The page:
How to win at LinkedIn
'Be a flamingo in a flock of pigeons.' We're not too sure what flamingos and pigeons would be doing hanging around together but you get the gist.
Potential employers and employees, current and future colleagues, clients, suppliers and recruiters/head-hunters are all people who might be looking at your LinkedIn profile (not to mention your exes and old schoolmates who might be snooping!). Your LinkedIn profile is often the first thing people will see about you so it’s important to make sure it’s saying what you want it to. It may seem obvious but they can go all kinds of wrong (we’ve seen it, very wrong).
A headshot where you’re smiling and natural is the way to go. If you don’t have one that’s right, why not ask a friend to take your photograph? They know you and will be honest with you about what’s appropriate. LinkedIn is for business so save the selfies for Facebook and Instagram. Remember, it’s all about first impressions…
Okay here’s where you want to lay down. It’s the first thing someone looking at your profile will read so you’ll want to be memorable, clear and succinct. Who are you? What do you do? What are you offering and what can you do for your audience? Keep it to a few lines so people stay switched on and engaged. Of course if you’re happy where you are and are selling your company then the focus will be quite different in this section.
Top tip* If you’re looking for a new job make sure your status says that you’re available or looking for work.
'What are you offering and what can you do for your audience?'
LinkedIn is a good place to expand on your CV. Include all the usual info, dates to and from and responsibilities etc. and then also the clients you worked on at those places. Make sure you fill in the gaps - maybe you had a year out travelling or pursuing personal projects – it’s worth sticking that in there too.
Don’t choose too many – keep it to the point. Big up the skills you want people to focus on and veer away from the things you don’t want to pursue. If you’ve done the occasional bit of headline copywriting and enjoyed it – include it. But if you’ve also worked on annual reports, for example, and don’t want to keep doing it, then leave it out.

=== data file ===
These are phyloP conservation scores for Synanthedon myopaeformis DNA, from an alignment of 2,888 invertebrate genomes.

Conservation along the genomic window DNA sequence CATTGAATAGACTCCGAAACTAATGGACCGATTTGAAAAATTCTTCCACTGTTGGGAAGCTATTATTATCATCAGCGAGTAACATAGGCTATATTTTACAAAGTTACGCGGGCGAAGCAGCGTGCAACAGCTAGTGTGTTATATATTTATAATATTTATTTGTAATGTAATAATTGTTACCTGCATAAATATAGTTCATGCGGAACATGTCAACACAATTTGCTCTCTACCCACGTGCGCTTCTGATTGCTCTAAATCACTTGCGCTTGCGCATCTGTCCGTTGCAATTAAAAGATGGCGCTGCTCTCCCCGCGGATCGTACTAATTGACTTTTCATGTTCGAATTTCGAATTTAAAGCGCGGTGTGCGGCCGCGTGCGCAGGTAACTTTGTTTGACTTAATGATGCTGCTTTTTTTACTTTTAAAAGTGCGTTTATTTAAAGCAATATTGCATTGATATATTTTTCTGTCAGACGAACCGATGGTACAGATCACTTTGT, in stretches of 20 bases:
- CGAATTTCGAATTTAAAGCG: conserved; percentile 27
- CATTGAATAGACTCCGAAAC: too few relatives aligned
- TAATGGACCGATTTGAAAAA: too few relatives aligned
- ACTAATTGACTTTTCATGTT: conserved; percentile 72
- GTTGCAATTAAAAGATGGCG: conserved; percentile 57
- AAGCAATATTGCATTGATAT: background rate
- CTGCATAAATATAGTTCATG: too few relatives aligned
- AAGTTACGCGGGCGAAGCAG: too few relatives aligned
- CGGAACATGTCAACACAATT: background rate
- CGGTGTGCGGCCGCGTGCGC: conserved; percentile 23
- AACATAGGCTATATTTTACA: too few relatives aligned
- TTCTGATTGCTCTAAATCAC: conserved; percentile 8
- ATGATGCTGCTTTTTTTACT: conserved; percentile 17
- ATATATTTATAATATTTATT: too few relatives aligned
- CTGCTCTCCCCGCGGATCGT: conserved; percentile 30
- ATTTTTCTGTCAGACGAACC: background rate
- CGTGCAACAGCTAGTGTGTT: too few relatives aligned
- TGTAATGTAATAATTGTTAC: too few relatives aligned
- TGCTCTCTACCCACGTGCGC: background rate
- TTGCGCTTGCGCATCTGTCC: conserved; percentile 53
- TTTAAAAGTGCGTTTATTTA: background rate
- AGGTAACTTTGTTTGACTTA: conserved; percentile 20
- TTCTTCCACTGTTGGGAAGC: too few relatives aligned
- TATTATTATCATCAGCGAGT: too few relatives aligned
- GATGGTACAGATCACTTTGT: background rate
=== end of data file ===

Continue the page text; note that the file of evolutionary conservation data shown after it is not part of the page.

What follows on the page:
The more, the merrier. Employers usually ask for two references, but LinkedIn can be more inclusive. It’s a reflection of your work/education history and the impact and mark you’ve made. So 360 recommendations from ex bosses, colleagues and even clients and suppliers shows the good relationships you’ve built along the way.
These are great if they’re relevant – so don’t accept ones from people you haven’t actually worked with or on skills that you don’t feel confident in. Recruiters can search these so you want to make sure you’re being found by the right people for the right job.
'Big up the skills you want people to focus on and veer away from the things you don’t want to pursue.'
It’s always good to be on top of your game and know what’s going on in your sector. A good LinkedIn profile will get you so far, but creating and sharing content is even better. Being active will gain you valuable and relevant connections and hopefully some golden opportunities.
LinkedIn change their products regularly which sometimes means a change of interface – so try to keep up to date on that. Also - keep your LinkedIn profile updated – you never know who might look at it and you want to be seen at your best don’t you?